The ability of O(2) levels to regulate Ca(2+) signalling in non-excitable cells is poorly understood, yet crucial to our understanding of Ca(2+)-dependent cell functions in physiological and pathological situations. Here, we demonstrate that hypoxia mobilizes Ca(2+) from an intracellular pool in primary cultures of cortical astrocytes. This pool can also be mobilized by bradykinin, which acts via phospholipase C and inositol trisphosphate production. By contrast, hypoxic Ca(2+) mobilization utilizes ryanodine receptors, which appear to be either present on the same intracellular pool, or on a separate but functionally coupled pool. Hypoxic activation of ryanodine receptors requires formation of cyclic ADP ribose, since hypoxic Ca(2+) mobilization was fully prevented by nicotinamide (which inhibits ADP ribosyl cyclase) or by 8-Br-cADP ribose, an antagonist of cyclic ADP ribose. Our results demonstrate for the first time the involvement of cyclic ADP ribose in hypoxic modulation of Ca(2+) signalling in the central nervous system, and suggest that this modulator of ryanodine receptors may play a key role in the function of astrocytes under conditions of fluctuating O(2) levels.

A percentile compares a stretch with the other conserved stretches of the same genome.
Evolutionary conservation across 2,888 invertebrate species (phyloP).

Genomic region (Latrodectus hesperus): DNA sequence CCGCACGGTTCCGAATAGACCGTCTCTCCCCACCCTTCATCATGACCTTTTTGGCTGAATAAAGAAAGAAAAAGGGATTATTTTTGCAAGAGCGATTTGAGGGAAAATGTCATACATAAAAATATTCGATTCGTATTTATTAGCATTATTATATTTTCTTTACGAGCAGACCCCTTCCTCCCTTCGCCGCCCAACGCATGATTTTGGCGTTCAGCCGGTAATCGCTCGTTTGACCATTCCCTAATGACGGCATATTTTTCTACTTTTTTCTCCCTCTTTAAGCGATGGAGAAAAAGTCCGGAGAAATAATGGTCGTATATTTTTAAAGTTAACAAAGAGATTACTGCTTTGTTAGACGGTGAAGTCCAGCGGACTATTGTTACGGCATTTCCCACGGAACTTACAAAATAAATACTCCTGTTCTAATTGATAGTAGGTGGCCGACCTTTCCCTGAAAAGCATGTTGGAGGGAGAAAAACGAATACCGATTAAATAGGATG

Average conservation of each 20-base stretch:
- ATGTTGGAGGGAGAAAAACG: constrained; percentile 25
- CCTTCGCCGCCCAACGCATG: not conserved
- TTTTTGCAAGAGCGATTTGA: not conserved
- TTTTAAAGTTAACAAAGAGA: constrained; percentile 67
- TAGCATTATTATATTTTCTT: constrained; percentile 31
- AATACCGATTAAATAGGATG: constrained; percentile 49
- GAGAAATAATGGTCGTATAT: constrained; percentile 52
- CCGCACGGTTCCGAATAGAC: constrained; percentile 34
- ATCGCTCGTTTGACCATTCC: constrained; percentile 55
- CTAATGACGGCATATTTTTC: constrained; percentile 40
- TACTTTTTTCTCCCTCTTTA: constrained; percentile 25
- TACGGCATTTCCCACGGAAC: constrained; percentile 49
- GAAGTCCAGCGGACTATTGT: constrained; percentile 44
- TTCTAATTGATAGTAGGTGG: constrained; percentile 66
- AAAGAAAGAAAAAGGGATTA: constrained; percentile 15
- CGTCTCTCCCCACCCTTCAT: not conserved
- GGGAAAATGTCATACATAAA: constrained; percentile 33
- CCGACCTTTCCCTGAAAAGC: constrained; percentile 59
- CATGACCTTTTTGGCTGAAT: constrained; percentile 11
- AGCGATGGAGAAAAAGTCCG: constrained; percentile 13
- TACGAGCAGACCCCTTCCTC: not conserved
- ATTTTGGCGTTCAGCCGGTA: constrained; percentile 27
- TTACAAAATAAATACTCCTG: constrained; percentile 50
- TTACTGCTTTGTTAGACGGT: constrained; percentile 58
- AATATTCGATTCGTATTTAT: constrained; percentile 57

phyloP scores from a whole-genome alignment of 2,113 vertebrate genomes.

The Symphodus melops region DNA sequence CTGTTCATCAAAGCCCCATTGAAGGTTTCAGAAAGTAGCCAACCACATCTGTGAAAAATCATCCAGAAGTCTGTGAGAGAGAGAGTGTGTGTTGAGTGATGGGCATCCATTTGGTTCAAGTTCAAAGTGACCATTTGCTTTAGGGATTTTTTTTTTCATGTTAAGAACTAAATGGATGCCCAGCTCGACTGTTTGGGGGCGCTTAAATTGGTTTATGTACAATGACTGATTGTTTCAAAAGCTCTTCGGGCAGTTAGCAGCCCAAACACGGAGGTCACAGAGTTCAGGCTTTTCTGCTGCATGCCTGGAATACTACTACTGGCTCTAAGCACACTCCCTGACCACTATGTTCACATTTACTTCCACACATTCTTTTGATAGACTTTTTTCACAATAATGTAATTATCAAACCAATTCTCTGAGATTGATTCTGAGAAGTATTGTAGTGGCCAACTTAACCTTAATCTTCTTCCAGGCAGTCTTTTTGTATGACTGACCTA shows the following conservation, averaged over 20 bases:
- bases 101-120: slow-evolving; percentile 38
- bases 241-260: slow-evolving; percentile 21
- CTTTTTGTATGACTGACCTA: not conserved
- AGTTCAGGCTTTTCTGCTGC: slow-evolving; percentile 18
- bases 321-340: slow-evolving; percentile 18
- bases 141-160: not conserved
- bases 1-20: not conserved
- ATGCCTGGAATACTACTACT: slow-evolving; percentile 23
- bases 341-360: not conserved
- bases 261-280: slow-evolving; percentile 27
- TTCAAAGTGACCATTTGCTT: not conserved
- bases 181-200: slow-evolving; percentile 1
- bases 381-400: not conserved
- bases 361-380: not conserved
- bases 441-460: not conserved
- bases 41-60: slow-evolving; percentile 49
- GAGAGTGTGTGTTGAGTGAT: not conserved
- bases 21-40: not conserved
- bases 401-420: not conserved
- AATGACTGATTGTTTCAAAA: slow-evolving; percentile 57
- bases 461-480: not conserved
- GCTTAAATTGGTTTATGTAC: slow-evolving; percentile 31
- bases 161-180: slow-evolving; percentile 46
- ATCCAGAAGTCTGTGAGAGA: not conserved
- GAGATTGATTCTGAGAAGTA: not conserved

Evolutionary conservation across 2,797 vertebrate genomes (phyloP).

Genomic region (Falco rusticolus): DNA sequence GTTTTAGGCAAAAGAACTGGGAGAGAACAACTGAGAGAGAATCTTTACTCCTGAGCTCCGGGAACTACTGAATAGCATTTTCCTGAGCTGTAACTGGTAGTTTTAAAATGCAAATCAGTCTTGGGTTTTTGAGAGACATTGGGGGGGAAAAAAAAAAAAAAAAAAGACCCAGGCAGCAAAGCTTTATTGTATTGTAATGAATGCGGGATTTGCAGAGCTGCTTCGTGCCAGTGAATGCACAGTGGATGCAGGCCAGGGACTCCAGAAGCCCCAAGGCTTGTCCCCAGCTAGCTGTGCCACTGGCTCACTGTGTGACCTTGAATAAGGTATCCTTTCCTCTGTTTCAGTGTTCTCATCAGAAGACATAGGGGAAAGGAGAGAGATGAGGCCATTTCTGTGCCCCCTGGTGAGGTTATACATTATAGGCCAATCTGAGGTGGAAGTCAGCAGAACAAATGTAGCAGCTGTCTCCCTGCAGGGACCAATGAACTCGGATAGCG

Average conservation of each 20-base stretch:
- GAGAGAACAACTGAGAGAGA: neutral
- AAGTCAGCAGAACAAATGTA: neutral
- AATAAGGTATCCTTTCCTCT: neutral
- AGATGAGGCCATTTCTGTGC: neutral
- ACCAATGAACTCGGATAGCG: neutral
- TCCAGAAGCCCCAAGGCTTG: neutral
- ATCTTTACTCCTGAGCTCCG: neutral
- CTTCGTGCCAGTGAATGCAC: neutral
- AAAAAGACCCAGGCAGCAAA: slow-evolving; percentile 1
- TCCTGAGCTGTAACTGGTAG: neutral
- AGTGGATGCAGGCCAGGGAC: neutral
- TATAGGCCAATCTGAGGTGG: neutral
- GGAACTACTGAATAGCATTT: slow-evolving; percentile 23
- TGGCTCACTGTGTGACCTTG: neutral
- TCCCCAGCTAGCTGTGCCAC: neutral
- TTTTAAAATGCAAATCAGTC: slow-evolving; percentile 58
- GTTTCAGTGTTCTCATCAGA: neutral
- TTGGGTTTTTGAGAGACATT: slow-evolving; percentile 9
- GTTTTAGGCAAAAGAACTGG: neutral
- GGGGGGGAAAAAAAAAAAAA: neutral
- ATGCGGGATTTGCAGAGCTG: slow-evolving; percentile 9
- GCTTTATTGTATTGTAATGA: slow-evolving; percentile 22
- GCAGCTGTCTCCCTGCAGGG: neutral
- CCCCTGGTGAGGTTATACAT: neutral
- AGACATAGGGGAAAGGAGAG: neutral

Original publication




Journal article


Cell Calcium

Publication Date





95 - 100


ADP-ribosyl Cyclase, Animals, Astrocytes, Bradykinin, Calcium, Calcium Signaling, Cell Hypoxia, Cells, Cultured, Cyclic ADP-Ribose, Niacinamide, Oxygen, Rats, Ryanodine Receptor Calcium Release Channel, Type C Phospholipases